Theses Doctoral

Optical characterization of dopamine release in the globus pallidus and striatum

Meszaros, Jozsef

The measurement of dopamine neurotransmission in the brain has evolved alongside techniques for measuring neuronal activity. This evolution has progressed from coarse physical inspection (using lesions or dialysis approaches) to measuring electrical signatures of the phenomena of interest. Most recently, an optical revolution has taken hold within the neurosciences. We present an optical dopamine measurement technique as a companion to burgeoning neural activity monitors such as GCaMP. The electrical consequences of individual glutamate molecules impinging upon a postsynaptic membrane can be captured in an electrophysiological trace. On the other hand, dopamine has no consistent, measureable postsynaptic effects and therefore cannot easily be measured electrophysiologically. Researchers have instead used the electrochemical features of dopamine to measure samples of it in physical space. This approach, termed cyclic voltammetry, has generated nearly all of the existing knowledge about the precise characteristics of dopamine release. While a reliable method for measuring dopamine release from heavily innervated areas, cyclic voltammetry lacks the resolving power to establish release from dopamine terminals in other areas of interest. One such area is the external globus pallidus (GPe), the focus of this work. Research performed nearly thirty years prior to this thesis established the presence of sparsely distributed dopamine varicosities within the GPe. Here, we leverage FFN102, a newly developed optical method used as a proxy for dopamine release, to measure dopamine release in this area. Based on previous literature showing that dopamine varicosities were present in the GPe and that dopamine receptors exist on principal cells in the area, we hypothesized that these dopamine varicosities were capable of releasing FFN102. Moreover, previous work had shown that anatomically, the most prominent dopaminergic innervation to the GPe came from the substantia nigra. By validating the FFN102 method in the GPe, we showed that a substance is released which likely reflects dopamine vesicle release. Moreover, the use of two dopamine depletion mouse models allowed us to conclude that FFN102 is released exclusively from dopamine terminals. Finally, we advanced the understanding of dopamine release in the area by examining whether pharmacological manipulation could alter the amount of FFN102 released from dopamine terminals.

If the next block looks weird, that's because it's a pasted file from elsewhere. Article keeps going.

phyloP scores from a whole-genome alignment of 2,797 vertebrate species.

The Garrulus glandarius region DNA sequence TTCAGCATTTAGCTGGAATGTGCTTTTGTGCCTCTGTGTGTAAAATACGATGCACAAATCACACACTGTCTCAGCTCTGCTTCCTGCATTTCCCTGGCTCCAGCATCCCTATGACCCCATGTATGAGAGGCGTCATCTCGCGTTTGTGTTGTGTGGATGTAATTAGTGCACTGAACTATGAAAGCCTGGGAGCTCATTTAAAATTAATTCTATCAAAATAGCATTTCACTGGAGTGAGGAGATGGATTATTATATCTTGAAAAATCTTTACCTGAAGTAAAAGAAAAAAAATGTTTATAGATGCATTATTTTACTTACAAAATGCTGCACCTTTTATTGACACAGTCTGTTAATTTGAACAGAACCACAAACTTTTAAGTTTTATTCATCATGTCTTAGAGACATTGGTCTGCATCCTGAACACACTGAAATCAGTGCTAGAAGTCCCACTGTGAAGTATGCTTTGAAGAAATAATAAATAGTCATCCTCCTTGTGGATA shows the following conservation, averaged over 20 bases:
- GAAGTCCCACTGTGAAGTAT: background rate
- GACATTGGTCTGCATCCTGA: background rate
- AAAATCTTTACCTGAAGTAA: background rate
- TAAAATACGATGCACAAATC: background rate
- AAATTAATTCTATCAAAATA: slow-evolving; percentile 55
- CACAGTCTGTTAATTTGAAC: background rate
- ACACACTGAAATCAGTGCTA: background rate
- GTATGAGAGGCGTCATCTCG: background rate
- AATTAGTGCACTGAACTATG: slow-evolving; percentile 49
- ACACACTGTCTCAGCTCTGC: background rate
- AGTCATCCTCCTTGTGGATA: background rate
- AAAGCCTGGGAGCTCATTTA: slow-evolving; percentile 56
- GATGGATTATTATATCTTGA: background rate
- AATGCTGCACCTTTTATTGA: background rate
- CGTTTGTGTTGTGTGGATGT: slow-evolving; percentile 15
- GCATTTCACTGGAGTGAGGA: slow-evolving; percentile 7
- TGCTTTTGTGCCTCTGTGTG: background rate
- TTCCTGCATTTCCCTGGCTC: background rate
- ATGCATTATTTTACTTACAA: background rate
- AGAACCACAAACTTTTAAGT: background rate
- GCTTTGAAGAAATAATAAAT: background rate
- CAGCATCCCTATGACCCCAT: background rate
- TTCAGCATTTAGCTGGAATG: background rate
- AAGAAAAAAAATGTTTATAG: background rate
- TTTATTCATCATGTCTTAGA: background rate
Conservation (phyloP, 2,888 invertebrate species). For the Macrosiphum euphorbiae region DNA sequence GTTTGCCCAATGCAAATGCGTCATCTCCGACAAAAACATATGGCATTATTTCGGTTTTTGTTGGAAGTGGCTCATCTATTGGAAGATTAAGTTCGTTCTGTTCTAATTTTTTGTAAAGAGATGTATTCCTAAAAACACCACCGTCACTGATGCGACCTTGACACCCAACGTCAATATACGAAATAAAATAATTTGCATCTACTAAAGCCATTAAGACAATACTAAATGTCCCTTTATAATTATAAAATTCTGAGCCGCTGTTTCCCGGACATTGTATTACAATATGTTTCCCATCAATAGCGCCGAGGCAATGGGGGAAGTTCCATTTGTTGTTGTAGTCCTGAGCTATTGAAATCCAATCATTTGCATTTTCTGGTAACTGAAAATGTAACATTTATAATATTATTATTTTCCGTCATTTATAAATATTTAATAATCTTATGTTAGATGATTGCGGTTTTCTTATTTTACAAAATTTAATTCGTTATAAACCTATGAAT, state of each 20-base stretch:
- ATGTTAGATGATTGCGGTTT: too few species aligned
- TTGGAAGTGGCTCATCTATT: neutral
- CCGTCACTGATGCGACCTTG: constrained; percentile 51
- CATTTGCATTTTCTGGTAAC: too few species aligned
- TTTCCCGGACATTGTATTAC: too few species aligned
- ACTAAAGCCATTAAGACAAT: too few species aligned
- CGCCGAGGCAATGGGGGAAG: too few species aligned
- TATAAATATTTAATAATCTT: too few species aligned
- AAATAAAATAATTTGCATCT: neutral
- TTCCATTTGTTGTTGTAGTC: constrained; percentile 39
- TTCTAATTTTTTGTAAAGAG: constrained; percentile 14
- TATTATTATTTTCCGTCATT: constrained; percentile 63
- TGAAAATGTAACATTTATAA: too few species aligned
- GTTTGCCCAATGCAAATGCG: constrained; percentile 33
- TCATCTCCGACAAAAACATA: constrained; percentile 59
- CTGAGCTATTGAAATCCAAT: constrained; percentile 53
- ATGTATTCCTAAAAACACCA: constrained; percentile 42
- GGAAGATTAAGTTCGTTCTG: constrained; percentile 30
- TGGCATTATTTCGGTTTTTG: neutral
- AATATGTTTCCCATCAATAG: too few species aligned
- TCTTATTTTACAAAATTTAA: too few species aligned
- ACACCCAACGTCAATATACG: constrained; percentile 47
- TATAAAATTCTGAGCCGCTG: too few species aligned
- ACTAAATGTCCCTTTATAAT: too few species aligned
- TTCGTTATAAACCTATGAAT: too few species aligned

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More About This Work

Academic Units
Neurobiology and Behavior
Thesis Advisors
Sulzer, David
Kellendonk, Christoph B.
Ph.D., Columbia University
Published Here
October 26, 2017